Since the boxes were inspected, packaged and sent on their way right after Thanksgiving, it is much too late to participate in Operation Christmas Child.
Yet for those who believe in looking ahead, I heartily recommend getting planning to get involved in this effort next year.
I had written a couple stories in the past about this initiative, which is aimed at providing Christmas gifts for children in impoverished circumstances around the world.
It involves packing a shoebox with toys, school supplies (i.e., pens, crayons, notebooks, and coloring books), hygiene items, and accessories (socks, hats, watches) for a boy or girl in a certain age range.
Yet, as I discovered when our church participated, there is a huge difference between head knowledge of a project and heart involvement.
The massive scope of this endeavor unfolded in a new way when a volunteer from a neighboring country church spoke to our congregation. She noted that Samaritan’s Purse had marked the distribution of 100 million shoeboxes last year, the program’s 20th anniversary.
This year, each box contained a gospel tract in that child’s language, a New Testament, and a discipleship program. During Christmas of 2013 the ministry says the shoeboxes prompted some 459,000 professions of faith.
Aside from the impressive numbers, I gained a new awareness for the missions potential of these gifts. They demonstrate how a simple concept multiplied by countless numbers of volunteers can yield incredible dividends.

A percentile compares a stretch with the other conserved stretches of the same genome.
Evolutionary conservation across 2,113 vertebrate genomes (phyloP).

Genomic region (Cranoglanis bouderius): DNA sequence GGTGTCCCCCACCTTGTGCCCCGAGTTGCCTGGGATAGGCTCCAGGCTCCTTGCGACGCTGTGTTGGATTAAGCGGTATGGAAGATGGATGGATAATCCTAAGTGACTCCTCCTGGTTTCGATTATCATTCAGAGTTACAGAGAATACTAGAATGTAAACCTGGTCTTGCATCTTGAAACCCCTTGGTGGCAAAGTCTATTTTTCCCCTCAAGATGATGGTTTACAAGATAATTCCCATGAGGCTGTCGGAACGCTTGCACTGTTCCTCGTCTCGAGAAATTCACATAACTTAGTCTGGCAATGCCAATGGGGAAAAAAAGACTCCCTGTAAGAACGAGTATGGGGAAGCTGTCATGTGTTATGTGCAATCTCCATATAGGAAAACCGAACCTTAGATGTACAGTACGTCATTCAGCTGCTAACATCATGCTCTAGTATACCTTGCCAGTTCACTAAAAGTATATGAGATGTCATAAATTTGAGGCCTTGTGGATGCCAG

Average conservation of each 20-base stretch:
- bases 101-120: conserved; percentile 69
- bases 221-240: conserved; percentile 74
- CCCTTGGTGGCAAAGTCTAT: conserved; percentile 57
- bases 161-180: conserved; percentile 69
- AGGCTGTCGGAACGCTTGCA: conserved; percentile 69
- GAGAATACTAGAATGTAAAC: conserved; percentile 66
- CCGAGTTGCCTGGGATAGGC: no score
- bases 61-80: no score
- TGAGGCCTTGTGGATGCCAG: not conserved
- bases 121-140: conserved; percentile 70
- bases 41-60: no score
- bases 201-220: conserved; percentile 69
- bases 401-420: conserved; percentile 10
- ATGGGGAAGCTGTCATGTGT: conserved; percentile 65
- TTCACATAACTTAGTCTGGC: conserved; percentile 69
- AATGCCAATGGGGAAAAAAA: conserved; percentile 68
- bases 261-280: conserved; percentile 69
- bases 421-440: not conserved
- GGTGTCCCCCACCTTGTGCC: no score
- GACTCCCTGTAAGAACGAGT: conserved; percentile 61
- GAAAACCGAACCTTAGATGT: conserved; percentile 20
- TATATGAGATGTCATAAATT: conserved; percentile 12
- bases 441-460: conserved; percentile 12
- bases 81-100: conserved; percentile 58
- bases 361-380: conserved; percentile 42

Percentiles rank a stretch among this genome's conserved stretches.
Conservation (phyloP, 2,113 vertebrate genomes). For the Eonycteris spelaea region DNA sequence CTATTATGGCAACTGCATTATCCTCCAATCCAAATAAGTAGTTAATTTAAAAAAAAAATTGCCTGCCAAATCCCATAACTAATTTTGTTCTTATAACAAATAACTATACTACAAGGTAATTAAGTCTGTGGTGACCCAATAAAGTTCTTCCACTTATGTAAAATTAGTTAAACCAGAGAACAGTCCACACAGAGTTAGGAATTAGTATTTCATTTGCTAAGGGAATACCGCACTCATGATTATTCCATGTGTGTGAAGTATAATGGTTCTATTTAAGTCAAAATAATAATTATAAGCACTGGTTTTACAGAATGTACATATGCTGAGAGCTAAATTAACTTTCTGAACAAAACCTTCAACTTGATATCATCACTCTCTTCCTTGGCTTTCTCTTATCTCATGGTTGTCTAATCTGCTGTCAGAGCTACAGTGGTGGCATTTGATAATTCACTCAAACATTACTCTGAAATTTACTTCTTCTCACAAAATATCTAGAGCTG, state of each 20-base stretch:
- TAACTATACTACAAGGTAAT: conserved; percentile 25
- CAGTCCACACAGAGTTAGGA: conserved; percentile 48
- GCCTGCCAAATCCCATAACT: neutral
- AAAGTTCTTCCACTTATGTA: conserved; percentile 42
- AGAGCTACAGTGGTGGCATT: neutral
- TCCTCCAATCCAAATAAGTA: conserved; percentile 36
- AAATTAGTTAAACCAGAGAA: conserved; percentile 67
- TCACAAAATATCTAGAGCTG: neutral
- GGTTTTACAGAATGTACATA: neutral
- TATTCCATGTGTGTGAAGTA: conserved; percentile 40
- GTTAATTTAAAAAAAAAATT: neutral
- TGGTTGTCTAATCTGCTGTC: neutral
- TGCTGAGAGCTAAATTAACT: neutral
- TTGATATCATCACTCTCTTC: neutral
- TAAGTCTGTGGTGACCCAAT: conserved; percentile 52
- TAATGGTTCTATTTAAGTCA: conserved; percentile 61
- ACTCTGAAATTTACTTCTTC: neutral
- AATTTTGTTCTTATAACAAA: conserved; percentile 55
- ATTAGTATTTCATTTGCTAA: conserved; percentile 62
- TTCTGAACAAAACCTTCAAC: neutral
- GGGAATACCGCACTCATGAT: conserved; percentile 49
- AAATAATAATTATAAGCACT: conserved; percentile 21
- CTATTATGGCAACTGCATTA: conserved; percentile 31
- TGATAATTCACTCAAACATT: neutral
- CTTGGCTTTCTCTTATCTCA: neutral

One of the most enjoyable aspects of this project came in the shopping. My wife and I purchased everything at Dollar Tree for the two boxes we packed. Nothing that would be considered “cool,” yet items that will bring joy to the hearts of the recipients.
Plus, some of the colorful storybooks, rulers, crayons and glue sticks are not just useful items, but the kind of thing that I thought any child would like to have. Common, ordinary stuff, maybe, and yet by today’s materialistic American standards, I think we have lost much of the joy of simplicity.
No, I’m not trying to glorify poverty or gloss over the trying circumstances that are part of the lives of children who will open these gifts during the coming week. Yet in trying to satisfy the inner longings of our hearts with material goods, millions of Americans are missing the point of Christmas.
What Matters Most
The Christmas story is full of wonder and joy. God came to earth in the form of a baby, who was born perfect and remained that way throughout His life. He tweaked the noses of religious leaders of the day, making them furious and ultimately leading to His death. Yet, as John 3:16 says, through belief in Him we can find eternal life.
When you get to the heart of the holiday that sparks so much fervor—including outrage from those opposed to everything involving Christ—that is what matters most. It’s my prayer that thousands more of children around the world will come to this realization next week when they open their shoeboxes.